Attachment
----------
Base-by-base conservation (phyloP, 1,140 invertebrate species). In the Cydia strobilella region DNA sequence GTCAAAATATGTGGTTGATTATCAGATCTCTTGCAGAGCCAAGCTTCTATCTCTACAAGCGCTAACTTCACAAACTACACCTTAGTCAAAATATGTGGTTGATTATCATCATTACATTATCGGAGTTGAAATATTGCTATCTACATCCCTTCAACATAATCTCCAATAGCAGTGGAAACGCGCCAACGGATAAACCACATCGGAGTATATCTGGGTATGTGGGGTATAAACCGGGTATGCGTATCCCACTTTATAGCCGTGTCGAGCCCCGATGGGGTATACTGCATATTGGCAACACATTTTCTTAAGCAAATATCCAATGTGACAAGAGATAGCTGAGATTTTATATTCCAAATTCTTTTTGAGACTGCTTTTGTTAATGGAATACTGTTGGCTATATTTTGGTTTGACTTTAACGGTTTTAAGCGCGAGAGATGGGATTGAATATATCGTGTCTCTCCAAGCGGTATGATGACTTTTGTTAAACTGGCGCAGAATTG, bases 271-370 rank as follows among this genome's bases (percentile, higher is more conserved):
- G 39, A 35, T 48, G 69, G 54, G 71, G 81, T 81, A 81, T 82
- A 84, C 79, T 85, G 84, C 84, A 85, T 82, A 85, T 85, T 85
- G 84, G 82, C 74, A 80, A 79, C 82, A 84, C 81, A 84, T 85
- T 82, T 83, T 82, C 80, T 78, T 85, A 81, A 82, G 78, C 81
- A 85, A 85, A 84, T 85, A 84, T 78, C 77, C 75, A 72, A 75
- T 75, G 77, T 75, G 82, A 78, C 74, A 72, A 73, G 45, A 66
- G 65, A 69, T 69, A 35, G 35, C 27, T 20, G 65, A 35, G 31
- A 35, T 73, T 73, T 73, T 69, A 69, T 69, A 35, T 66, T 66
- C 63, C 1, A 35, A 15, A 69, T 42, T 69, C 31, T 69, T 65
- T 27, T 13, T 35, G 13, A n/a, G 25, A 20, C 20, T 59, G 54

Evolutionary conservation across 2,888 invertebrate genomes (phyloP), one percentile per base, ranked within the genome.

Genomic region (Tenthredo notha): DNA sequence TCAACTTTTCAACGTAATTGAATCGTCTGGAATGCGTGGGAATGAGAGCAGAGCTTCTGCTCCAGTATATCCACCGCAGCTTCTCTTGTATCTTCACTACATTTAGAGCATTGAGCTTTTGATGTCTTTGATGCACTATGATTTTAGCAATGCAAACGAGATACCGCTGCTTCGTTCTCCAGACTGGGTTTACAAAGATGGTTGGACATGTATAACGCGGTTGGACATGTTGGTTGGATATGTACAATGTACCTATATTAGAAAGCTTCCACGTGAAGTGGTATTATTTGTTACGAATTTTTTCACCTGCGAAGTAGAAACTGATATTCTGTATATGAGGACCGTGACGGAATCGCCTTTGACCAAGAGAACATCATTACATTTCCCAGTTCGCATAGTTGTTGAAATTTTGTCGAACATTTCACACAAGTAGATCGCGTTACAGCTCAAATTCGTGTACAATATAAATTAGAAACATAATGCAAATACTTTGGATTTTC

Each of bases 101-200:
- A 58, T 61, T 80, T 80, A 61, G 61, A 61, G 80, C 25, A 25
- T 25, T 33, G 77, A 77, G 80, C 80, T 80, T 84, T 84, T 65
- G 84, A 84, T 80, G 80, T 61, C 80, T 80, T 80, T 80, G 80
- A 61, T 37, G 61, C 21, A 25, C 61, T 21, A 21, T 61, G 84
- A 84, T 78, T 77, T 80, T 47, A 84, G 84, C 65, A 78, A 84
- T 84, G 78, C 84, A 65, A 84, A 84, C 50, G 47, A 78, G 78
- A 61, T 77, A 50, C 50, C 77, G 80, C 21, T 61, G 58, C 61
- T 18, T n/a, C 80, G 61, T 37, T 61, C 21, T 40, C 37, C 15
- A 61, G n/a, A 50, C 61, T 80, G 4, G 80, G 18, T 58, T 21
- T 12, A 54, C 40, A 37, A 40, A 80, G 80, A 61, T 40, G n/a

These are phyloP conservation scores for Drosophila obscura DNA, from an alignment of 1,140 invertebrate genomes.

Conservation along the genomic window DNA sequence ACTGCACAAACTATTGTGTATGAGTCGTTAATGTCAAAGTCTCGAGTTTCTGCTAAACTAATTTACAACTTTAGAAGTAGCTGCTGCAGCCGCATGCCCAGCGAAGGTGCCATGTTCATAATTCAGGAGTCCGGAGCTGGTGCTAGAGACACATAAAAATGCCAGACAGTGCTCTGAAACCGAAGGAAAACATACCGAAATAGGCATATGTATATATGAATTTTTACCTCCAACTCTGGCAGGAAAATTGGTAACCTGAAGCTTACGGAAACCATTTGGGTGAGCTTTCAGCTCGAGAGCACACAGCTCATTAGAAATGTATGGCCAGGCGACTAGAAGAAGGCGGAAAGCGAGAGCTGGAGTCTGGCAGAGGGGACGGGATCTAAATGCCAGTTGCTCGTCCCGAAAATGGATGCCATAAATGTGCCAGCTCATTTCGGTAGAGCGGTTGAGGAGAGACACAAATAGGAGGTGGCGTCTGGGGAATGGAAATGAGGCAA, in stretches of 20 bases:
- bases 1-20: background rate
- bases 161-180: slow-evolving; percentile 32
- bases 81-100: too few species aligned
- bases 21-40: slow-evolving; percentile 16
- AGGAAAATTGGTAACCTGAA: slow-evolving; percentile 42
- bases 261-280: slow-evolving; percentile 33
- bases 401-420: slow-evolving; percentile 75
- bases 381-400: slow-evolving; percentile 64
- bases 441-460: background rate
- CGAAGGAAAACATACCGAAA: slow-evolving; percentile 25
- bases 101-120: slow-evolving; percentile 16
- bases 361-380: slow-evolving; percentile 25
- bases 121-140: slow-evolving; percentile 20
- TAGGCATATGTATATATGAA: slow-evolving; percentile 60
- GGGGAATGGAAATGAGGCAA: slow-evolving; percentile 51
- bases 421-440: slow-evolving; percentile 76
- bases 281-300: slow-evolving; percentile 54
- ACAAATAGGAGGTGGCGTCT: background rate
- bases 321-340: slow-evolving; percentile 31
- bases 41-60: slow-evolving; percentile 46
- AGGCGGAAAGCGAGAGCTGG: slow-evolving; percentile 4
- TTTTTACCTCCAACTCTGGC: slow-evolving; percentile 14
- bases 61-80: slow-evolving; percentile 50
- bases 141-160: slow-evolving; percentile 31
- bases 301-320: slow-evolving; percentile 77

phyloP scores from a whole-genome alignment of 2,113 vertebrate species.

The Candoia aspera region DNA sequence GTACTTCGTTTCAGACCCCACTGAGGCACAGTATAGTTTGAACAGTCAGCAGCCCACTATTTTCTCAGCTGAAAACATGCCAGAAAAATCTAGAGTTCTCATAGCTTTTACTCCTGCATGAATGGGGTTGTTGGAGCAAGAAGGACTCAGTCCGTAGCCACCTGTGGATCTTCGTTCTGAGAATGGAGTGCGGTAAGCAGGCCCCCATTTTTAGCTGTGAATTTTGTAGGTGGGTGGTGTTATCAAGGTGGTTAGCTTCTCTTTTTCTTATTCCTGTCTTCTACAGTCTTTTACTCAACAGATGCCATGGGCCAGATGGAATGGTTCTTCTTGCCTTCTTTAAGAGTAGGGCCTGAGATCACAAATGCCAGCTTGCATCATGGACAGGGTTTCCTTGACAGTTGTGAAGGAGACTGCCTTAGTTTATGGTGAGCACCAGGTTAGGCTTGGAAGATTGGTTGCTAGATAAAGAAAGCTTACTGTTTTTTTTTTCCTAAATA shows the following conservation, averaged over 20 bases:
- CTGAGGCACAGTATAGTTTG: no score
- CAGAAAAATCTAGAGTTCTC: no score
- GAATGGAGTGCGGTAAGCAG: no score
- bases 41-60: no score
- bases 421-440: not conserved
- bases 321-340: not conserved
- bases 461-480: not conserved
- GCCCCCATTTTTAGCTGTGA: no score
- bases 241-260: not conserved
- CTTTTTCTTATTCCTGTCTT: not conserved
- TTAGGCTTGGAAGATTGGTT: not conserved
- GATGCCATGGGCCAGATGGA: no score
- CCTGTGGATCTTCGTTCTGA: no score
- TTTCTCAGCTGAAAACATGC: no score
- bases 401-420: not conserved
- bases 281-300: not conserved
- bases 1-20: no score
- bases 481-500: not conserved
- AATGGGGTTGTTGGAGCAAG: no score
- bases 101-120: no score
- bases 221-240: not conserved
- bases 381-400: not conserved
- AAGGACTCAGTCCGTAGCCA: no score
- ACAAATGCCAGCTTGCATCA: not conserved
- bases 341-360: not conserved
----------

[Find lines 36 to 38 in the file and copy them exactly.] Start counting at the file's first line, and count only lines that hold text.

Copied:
- CGAAGGAAAACATACCGAAA: slow-evolving; percentile 25
- bases 101-120: slow-evolving; percentile 16
- bases 361-380: slow-evolving; percentile 25